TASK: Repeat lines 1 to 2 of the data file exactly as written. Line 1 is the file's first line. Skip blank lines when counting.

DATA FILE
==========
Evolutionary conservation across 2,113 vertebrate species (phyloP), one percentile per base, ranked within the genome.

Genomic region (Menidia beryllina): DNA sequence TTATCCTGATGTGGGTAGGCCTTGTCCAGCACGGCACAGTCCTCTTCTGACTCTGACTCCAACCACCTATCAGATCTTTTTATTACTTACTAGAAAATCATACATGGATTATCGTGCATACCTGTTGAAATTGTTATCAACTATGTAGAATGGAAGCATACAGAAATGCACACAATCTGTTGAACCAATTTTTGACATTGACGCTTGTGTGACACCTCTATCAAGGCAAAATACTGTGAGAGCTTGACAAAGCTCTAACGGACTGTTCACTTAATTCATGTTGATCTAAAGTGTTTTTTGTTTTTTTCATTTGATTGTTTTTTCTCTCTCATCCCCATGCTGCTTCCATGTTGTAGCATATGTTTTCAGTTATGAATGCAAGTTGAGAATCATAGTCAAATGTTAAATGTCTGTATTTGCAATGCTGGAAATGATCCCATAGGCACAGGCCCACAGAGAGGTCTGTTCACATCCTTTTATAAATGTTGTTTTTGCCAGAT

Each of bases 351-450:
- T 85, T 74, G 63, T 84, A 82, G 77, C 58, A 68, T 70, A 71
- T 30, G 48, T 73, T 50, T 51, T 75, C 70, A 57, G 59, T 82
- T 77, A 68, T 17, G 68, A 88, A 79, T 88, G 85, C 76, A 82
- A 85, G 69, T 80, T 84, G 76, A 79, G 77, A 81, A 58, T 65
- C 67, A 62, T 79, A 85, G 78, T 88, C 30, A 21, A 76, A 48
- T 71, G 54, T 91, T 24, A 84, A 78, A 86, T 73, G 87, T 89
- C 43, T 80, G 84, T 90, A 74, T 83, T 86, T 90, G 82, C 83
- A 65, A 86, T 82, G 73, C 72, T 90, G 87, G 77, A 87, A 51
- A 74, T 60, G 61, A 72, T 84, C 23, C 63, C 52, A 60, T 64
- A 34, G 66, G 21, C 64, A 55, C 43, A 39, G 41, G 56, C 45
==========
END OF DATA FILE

Evolutionary conservation across 2,113 vertebrate species (phyloP), one percentile per base, ranked within the genome.

Genomic region (Menidia beryllina): DNA sequence TTATCCTGATGTGGGTAGGCCTTGTCCAGCACGGCACAGTCCTCTTCTGACTCTGACTCCAACCACCTATCAGATCTTTTTATTACTTACTAGAAAATCATACATGGATTATCGTGCATACCTGTTGAAATTGTTATCAACTATGTAGAATGGAAGCATACAGAAATGCACACAATCTGTTGAACCAATTTTTGACATTGACGCTTGTGTGACACCTCTATCAAGGCAAAATACTGTGAGAGCTTGACAAAGCTCTAACGGACTGTTCACTTAATTCATGTTGATCTAAAGTGTTTTTTGTTTTTTTCATTTGATTGTTTTTTCTCTCTCATCCCCATGCTGCTTCCATGTTGTAGCATATGTTTTCAGTTATGAATGCAAGTTGAGAATCATAGTCAAATGTTAAATGTCTGTATTTGCAATGCTGGAAATGATCCCATAGGCACAGGCCCACAGAGAGGTCTGTTCACATCCTTTTATAAATGTTGTTTTTGCCAGAT